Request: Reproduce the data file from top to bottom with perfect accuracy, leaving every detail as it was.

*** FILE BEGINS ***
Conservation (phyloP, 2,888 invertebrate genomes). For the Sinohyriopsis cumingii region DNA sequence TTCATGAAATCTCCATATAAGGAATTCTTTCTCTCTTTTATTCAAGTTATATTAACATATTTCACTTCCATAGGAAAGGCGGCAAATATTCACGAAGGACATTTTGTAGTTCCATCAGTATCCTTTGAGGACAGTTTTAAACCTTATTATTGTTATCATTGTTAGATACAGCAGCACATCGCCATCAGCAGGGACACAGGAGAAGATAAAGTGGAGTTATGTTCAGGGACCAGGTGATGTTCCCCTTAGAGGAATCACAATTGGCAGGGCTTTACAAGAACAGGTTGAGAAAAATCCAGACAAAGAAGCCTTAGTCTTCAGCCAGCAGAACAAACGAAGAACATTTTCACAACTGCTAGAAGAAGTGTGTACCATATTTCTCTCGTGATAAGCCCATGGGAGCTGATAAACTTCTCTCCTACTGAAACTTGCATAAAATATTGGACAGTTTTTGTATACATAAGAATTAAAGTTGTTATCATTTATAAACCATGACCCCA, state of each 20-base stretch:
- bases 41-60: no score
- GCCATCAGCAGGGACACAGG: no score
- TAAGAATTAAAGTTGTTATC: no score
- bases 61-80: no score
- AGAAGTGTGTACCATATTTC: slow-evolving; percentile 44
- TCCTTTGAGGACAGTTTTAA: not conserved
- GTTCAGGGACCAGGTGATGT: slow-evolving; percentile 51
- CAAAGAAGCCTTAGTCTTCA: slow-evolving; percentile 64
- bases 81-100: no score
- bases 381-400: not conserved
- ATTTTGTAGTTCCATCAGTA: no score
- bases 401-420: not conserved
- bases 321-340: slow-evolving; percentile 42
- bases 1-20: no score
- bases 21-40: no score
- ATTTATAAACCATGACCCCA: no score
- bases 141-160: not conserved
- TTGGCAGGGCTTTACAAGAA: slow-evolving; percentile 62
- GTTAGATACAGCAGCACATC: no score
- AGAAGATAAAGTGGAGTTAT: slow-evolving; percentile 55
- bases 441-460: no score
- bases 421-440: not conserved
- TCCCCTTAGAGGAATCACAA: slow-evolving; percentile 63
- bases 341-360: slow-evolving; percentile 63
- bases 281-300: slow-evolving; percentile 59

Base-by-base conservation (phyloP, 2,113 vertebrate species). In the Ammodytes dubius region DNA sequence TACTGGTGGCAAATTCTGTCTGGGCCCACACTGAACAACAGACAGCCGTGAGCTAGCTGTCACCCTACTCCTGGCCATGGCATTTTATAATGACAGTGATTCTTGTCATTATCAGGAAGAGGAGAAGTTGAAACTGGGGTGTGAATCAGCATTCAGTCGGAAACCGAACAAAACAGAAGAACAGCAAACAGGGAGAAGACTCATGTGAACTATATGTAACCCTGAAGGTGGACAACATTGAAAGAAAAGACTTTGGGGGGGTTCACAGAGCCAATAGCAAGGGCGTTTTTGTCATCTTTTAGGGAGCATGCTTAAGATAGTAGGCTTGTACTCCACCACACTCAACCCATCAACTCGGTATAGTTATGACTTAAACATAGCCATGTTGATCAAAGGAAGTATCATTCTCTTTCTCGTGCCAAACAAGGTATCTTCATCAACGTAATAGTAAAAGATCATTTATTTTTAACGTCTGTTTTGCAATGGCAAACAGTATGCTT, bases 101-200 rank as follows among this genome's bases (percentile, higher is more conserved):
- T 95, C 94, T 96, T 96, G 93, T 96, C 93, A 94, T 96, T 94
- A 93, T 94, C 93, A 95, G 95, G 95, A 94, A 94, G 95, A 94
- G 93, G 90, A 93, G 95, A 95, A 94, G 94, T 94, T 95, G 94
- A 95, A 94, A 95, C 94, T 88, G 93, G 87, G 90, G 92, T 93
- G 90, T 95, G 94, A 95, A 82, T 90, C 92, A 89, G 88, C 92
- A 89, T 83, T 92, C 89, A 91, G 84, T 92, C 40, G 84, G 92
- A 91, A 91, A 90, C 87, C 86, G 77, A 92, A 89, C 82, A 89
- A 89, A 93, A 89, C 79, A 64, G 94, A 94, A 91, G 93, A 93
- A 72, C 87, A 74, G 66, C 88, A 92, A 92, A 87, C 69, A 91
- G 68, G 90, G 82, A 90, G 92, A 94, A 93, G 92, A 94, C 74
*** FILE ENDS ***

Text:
Conservation (phyloP, 2,888 invertebrate genomes). For the Sinohyriopsis cumingii region DNA sequence TTCATGAAATCTCCATATAAGGAATTCTTTCTCTCTTTTATTCAAGTTATATTAACATATTTCACTTCCATAGGAAAGGCGGCAAATATTCACGAAGGACATTTTGTAGTTCCATCAGTATCCTTTGAGGACAGTTTTAAACCTTATTATTGTTATCATTGTTAGATACAGCAGCACATCGCCATCAGCAGGGACACAGGAGAAGATAAAGTGGAGTTATGTTCAGGGACCAGGTGATGTTCCCCTTAGAGGAATCACAATTGGCAGGGCTTTACAAGAACAGGTTGAGAAAAATCCAGACAAAGAAGCCTTAGTCTTCAGCCAGCAGAACAAACGAAGAACATTTTCACAACTGCTAGAAGAAGTGTGTACCATATTTCTCTCGTGATAAGCCCATGGGAGCTGATAAACTTCTCTCCTACTGAAACTTGCATAAAATATTGGACAGTTTTTGTATACATAAGAATTAAAGTTGTTATCATTTATAAACCATGACCCCA, state of each 20-base stretch:
- bases 41-60: no score
- GCCATCAGCAGGGACACAGG: no score
- TAAGAATTAAAGTTGTTATC: no score
- bases 61-80: no score
- AGAAGTGTGTACCATATTTC: slow-evolving; percentile 44
- TCCTTTGAGGACAGTTTTAA: not conserved
- GTTCAGGGACCAGGTGATGT: slow-evolving; percentile 51
- CAAAGAAGCCTTAGTCTTCA: slow-evolving; percentile 64
- bases 81-100: no score
- bases 381-400: not conserved
- ATTTTGTAGTTCCATCAGTA: no score
- bases 401-420: not conserved
- bases 321-340: slow-evolving; percentile 42
- bases 1-20: no score
- bases 21-40: no score
- ATTTATAAACCATGACCCCA: no score
- bases 141-160: not conserved
- TTGGCAGGGCTTTACAAGAA: slow-evolving; percentile 62
- GTTAGATACAGCAGCACATC: no score
- AGAAGATAAAGTGGAGTTAT: slow-evolving; percentile 55
- bases 441-460: no score
- bases 421-440: not conserved
- TCCCCTTAGAGGAATCACAA: slow-evolving; percentile 63
- bases 341-360: slow-evolving; percentile 63
- bases 281-300: slow-evolving; percentile 59

Base-by-base conservation (phyloP, 2,113 vertebrate species). In the Ammodytes dubius region DNA sequence TACTGGTGGCAAATTCTGTCTGGGCCCACACTGAACAACAGACAGCCGTGAGCTAGCTGTCACCCTACTCCTGGCCATGGCATTTTATAATGACAGTGATTCTTGTCATTATCAGGAAGAGGAGAAGTTGAAACTGGGGTGTGAATCAGCATTCAGTCGGAAACCGAACAAAACAGAAGAACAGCAAACAGGGAGAAGACTCATGTGAACTATATGTAACCCTGAAGGTGGACAACATTGAAAGAAAAGACTTTGGGGGGGTTCACAGAGCCAATAGCAAGGGCGTTTTTGTCATCTTTTAGGGAGCATGCTTAAGATAGTAGGCTTGTACTCCACCACACTCAACCCATCAACTCGGTATAGTTATGACTTAAACATAGCCATGTTGATCAAAGGAAGTATCATTCTCTTTCTCGTGCCAAACAAGGTATCTTCATCAACGTAATAGTAAAAGATCATTTATTTTTAACGTCTGTTTTGCAATGGCAAACAGTATGCTT, bases 101-200 rank as follows among this genome's bases (percentile, higher is more conserved):
- T 95, C 94, T 96, T 96, G 93, T 96, C 93, A 94, T 96, T 94
- A 93, T 94, C 93, A 95, G 95, G 95, A 94, A 94, G 95, A 94
- G 93, G 90, A 93, G 95, A 95, A 94, G 94, T 94, T 95, G 94
- A 95, A 94, A 95, C 94, T 88, G 93, G 87, G 90, G 92, T 93
- G 90, T 95, G 94, A 95, A 82, T 90, C 92, A 89, G 88, C 92
- A 89, T 83, T 92, C 89, A 91, G 84, T 92, C 40, G 84, G 92
- A 91, A 91, A 90, C 87, C 86, G 77, A 92, A 89, C 82, A 89
- A 89, A 93, A 89, C 79, A 64, G 94, A 94, A 91, G 93, A 93
- A 72, C 87, A 74, G 66, C 88, A 92, A 92, A 87, C 69, A 91
- G 68, G 90, G 82, A 90, G 92, A 94, A 93, G 92, A 94, C 74